Many of our readers are aware of the guidelines we have put in place regarding letters to the editor and content submitted for publication in the Cayman Compass newspaper and website. One of the most important is that writers attach their real names to their commentary.
However, we retain the editorial discretion to depart from those general prescriptions when we feel it is justified – an extremely rare occurrence. Today, we have decided to exercise that discretion.
The letter, “Stuck in PR limbo,” is a significant and compelling first-person account of what it’s like to be on the Cayman Islands permanent residence waiting list, which has been getting longer since the Progressives government passed its new immigration law more than three years ago. Premier Alden McLaughlin recently has said the government may not even attempt to address this contentious issue until after the election in May next year.
The signature on the letter is an obvious pseudonym, “Concerned Mother,” but, for the record, we know the actual identity of the author. It is clear, and concerning, why someone in such a vulnerable position would not wish to use her real name. Simply put, she fears retribution from government authorities, who are dangling the lives of the writer, and her family, on a string.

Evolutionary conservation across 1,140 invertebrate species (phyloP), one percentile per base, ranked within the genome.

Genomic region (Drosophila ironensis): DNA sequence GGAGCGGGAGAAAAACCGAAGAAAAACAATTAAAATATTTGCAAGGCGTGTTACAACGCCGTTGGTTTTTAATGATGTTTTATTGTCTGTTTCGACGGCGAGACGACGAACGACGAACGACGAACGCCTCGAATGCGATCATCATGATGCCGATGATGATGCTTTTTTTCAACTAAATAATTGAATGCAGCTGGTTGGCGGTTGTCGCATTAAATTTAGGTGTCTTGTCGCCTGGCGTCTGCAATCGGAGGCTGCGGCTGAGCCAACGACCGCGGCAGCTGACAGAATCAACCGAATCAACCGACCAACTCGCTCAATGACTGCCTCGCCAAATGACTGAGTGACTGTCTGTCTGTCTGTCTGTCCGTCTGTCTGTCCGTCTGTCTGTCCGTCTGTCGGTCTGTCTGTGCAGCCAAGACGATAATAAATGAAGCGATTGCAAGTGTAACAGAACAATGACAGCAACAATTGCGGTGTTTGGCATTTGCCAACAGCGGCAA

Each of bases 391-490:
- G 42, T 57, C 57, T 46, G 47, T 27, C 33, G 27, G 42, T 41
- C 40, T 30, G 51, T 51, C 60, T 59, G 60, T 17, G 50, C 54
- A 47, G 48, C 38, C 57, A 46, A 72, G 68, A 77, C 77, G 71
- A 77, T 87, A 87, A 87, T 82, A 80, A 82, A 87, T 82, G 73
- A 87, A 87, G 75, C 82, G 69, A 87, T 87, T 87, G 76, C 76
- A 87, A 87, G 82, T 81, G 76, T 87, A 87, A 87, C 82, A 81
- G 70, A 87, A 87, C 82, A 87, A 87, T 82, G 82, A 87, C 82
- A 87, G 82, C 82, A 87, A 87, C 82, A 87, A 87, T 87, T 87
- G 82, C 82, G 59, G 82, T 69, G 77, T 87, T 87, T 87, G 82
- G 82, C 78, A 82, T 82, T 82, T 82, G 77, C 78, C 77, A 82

The letter should be required reading for Governor Helen Kilpatrick, the Foreign & Commonwealth Office, elected Cayman lawmakers, immigration officials, members of the voting public and the population as a whole.
The letter puts a personal face on the otherwise abstract legal issue in which Premier McLaughlin’s government has embroiled the Cayman Islands. One cannot read this letter and not understand that the more than 800 expatriates who have applied for PR (well over half of whom have been awaiting a decision for a year or longer) are real people with families and children.
As the writer phrases it, “While my issues and worries may not be of any material concern to the political administration or Cayman constituents, it is because of their legislative commitment in October 2013 that my family is now in a position of grave uncertainty, with regards to our careers, our ability to earn a livelihood … and the education of our children.”
Many of the people on the PR waiting list, such as the writer, have been in Cayman for more than 10 years, which is significant because the legal benchmark from global authorities recognizes that after a decade, the right to security of tenure should be granted. Cayman is in grave jeopardy – legally, reputationally and financially – for ignoring these international norms.
The writer understands that elected lawmakers may not care about her plight because she cannot vote, and that many Caymanians may not care because to them she is just one in a crowd of nameless “foreigners.”
However, the writer rightly points out, as we do, that the Progressives legislators themselves created this quagmire when they passed the immigration law, setting out specific requirements for people to obtain PR, inviting them to apply – and then refusing to follow the very law they wrote, approved and enacted.
Despite this callousness, the writer insists upon what is an especially important point: She, and others, have worked hard, blended in, followed the rules, and now they want to stay – on the terms etched into law by Cayman’s government.